Trump, Putin discuss Mueller probe in first conversation since report's release

President TrumpDonald John TrumpJimmy Carter: 'I hope there's an age limit' on presidency White House fires DHS general counsel: report Trump to cap California trip with visit to the border MORE on Friday spoke by phone with Russian President Vladimir PutinVladimir Vladimirovich PutinFeehery: Impeachment fever bad for Democratic governing vision Taliban travels to Moscow after Trump declares talks dead Russians tune out Vladimir Putin MORE in their first known conversation since the release of special counsel Robert MuellerRobert (Bob) Swan MuellerFox's Cavuto roasts Trump over criticism of network Mueller report fades from political conversation Trump calls for probe of Obama book deal MORE’s report.

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In a pair of tweets, Trump called the discussion “very productive” and said a variety of issues came up, including what the president called “the Russian Hoax.”

“Had a long and very good conversation with President Putin of Russia. As I have always said, long before the Witch Hunt started, getting along with Russia, China, and everyone is a good thing, not a bad thing,” Trump wrote roughly an hour after the call was first announced. 

 

White House press secretary Sarah HuckabeeSarah Elizabeth SandersSarah Huckabee Sanders says she is 'relentlessly' attacked by women Sarah Sanders makes debut as Fox News contributor Sarah Sanders to publish book ahead of 2020 election MORE Sanders told reporters that Mueller’s report on Moscow’s interference in the 2016 election came up “very, very briefly” during the call, which lasted more than an hour, and both leaders agreed that “it’s over and there was no collusion.”

Sanders said the special counsel’s finding that there was no criminal conspiracy between Trump and Russia is something “both leaders were well aware of long before this call took place” and “they moved on” to discuss other topics.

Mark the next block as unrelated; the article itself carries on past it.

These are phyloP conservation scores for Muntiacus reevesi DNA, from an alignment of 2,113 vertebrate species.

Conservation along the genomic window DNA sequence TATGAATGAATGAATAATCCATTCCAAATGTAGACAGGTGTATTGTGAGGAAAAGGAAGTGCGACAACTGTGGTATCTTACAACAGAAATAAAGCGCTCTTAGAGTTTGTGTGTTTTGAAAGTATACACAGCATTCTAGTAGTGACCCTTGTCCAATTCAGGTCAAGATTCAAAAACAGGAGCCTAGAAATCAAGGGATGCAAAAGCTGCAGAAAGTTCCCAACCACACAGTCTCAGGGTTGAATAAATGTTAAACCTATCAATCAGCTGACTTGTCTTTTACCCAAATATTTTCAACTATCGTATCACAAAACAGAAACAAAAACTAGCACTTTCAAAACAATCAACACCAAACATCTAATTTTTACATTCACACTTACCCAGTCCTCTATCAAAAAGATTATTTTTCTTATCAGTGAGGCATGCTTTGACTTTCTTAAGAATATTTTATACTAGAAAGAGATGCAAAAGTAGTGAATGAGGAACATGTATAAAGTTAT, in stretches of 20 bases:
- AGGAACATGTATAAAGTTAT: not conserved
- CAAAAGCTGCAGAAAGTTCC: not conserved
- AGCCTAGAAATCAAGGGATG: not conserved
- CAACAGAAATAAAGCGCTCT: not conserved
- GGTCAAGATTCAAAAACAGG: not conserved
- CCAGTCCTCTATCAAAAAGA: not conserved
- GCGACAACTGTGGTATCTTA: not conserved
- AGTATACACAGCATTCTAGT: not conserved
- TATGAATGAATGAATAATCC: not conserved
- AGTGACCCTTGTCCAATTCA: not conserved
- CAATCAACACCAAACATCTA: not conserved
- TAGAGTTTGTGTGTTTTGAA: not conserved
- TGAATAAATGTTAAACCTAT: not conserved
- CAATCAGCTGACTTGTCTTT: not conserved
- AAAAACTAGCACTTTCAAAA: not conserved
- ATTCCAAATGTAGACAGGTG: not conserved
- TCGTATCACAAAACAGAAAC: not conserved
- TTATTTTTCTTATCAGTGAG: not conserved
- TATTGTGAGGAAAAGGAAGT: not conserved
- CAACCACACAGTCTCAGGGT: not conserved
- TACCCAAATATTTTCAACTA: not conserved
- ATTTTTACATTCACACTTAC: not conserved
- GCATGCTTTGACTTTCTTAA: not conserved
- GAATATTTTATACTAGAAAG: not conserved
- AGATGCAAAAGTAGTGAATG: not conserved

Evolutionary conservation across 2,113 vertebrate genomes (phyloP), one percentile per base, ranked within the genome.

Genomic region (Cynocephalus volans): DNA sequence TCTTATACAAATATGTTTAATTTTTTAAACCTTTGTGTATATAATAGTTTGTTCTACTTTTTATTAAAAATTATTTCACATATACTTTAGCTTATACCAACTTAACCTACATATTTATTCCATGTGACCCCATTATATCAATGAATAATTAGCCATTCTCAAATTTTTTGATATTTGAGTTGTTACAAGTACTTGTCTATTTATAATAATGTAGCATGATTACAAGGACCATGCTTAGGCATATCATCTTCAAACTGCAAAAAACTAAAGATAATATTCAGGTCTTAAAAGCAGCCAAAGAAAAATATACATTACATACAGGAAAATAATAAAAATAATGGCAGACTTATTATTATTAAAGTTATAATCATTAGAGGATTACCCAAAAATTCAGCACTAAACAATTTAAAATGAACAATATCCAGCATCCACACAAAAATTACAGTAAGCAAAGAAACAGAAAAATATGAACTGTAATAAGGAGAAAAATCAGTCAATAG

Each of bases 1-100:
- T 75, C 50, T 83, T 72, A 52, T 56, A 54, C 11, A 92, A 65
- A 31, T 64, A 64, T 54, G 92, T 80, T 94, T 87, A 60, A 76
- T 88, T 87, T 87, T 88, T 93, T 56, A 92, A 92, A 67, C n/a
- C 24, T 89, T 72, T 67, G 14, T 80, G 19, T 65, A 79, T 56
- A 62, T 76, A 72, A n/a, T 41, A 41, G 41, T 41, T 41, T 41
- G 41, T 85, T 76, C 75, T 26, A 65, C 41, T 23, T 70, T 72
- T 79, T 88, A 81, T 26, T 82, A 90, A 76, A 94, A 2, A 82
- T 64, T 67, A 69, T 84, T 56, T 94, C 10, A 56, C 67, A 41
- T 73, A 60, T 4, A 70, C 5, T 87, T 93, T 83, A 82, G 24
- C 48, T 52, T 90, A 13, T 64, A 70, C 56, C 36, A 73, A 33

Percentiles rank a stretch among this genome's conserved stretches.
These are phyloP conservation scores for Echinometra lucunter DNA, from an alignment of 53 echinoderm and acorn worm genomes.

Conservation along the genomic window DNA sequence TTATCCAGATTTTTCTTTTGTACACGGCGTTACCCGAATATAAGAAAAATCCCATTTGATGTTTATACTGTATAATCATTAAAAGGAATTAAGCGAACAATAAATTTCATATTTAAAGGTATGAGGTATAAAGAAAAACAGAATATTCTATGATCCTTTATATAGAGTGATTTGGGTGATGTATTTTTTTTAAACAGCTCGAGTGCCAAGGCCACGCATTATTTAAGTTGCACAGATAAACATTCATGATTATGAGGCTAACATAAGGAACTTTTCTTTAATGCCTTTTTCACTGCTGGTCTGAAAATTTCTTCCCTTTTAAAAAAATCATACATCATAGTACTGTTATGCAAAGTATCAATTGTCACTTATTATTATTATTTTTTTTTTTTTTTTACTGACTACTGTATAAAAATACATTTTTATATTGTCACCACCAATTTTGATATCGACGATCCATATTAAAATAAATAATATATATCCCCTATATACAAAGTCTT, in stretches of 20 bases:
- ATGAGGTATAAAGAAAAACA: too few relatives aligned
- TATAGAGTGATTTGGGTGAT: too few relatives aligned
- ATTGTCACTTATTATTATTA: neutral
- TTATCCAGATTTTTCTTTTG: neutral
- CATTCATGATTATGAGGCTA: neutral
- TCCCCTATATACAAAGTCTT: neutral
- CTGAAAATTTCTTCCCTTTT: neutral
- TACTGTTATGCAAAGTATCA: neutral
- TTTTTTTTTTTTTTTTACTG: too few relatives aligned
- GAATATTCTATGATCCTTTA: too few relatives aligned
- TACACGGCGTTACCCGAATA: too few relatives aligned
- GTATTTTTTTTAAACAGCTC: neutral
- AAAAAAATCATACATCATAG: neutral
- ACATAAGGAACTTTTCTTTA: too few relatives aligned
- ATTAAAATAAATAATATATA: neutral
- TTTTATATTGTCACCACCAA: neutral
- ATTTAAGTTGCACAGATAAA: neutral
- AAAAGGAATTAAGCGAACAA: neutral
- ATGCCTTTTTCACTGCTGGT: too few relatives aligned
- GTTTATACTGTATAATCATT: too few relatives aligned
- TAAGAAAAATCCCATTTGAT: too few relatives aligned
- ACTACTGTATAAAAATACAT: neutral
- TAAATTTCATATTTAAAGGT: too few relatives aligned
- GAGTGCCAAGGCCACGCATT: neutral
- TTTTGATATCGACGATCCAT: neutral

She would not say whether Trump confronted Putin over Russia’s election-meddling efforts, which were laid out in detail in Mueller’s 448-page report, and instead blamed former President Barack ObamaBarack Hussein ObamaObama meets with Greta Thunberg: 'One of our planet's greatest advocates' Trump: Cokie Roberts 'never treated me nicely' but 'was a professional' Obama, Bush among those paying tribute to Cokie Roberts: 'A trailblazing figure' MORE’s administration for not doing enough to deter the Kremlin’s activities during the election.

Trump was widely criticized after a July 2018 summit meeting with Putin, during which he failed to publicly confront the Russian leader about his government’s attempts to interfere in the 2016 presidential contest.

The two leaders also discussed the crisis in Venezuela, nuclear agreements, North Korean denuclearization, Ukraine and trade, according to Sanders.

She reiterated that “all options continue to be on the table” in Venezuela, where Putin is supporting the besieged government of Nicolás Maduro.

Trump’s “primary focus” during the call was on “making clear that the United States stands with the people of Venezuela” and ensuring they have access to food, water and medical supplies, according to Sanders.

Top U.S. officials earlier this week blamed Russia for foiling a plan force Maduro out from leading the South American country to make way for Juan Guaidó, whom the U.S. and dozens of other nations recognize as Venezuela’s interim president.

Trump also discussed the possibility of extending an existing nuclear arms-control deal between the U.S. and Russia and brokering a new one involving China, Sanders said.

The president has directed his staff to begin working toward a new trilateral nuclear agreement with Russia and China, according to media reports. The current U.S.-Russia strategic arms deal, known as New START, is set to expire in 2021.

Tensions flared between Moscow and Washington, however, after the Trump administration declared it would withdraw from the Reagan-era Intermediate-Range Nuclear Forces Treaty, citing violations by Russia.

Updated at 1:10 p.m.